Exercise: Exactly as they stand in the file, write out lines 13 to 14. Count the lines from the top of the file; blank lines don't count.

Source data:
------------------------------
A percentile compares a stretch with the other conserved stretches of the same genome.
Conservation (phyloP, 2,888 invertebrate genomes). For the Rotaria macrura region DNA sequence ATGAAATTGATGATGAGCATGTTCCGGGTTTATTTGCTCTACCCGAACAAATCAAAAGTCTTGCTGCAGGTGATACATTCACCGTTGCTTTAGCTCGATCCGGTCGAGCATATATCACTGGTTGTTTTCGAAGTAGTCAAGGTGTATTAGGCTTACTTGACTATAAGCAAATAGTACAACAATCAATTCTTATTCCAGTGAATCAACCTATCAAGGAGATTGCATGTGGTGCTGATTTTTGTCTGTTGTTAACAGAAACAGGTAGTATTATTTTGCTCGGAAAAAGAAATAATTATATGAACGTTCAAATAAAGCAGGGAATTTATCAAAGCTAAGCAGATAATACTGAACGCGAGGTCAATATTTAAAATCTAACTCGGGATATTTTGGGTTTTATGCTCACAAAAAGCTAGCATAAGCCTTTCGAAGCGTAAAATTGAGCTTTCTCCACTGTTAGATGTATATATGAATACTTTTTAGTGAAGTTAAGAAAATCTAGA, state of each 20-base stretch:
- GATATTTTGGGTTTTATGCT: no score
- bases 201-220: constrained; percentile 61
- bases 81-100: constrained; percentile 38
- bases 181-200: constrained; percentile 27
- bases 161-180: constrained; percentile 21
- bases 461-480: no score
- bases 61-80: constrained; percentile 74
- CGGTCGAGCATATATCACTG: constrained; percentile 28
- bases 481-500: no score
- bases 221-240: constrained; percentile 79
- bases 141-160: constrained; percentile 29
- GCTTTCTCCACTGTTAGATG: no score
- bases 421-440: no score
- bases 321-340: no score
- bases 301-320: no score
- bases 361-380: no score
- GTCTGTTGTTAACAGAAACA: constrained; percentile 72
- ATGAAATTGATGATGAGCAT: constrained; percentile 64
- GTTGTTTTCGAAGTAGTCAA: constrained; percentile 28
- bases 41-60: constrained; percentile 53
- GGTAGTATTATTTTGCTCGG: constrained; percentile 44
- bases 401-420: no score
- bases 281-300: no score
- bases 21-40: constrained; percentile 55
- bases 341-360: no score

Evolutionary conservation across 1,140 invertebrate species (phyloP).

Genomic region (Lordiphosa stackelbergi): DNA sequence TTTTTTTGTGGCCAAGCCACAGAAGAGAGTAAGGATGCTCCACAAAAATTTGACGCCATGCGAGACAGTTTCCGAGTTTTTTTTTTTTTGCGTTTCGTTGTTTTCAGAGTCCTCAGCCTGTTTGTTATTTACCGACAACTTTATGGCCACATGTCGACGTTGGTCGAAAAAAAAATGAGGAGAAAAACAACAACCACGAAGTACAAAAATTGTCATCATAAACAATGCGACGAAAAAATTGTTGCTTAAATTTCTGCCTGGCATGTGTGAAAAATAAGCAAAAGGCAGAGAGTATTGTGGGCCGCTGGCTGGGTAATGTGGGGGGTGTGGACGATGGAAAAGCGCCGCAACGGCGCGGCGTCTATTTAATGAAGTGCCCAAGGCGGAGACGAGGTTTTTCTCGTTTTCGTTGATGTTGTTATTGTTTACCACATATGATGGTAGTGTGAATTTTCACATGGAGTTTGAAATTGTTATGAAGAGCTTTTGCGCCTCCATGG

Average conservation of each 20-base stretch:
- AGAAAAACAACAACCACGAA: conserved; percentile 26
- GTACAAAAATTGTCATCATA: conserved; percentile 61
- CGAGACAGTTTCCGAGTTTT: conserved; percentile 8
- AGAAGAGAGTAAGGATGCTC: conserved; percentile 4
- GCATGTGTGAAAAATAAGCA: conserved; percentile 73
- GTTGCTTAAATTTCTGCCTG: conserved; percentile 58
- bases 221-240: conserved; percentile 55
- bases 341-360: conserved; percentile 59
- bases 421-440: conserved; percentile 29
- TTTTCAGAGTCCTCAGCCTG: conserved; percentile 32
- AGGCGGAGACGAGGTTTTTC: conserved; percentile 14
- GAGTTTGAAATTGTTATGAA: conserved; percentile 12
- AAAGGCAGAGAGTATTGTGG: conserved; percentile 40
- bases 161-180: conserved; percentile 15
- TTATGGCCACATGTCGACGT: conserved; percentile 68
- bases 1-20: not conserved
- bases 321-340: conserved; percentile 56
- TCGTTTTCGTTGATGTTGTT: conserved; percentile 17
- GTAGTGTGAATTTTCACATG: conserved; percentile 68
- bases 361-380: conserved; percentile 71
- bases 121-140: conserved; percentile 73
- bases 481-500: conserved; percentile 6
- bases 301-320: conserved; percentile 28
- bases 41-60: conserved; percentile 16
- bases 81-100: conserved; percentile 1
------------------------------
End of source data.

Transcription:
- bases 141-160: constrained; percentile 29
- GCTTTCTCCACTGTTAGATG: no score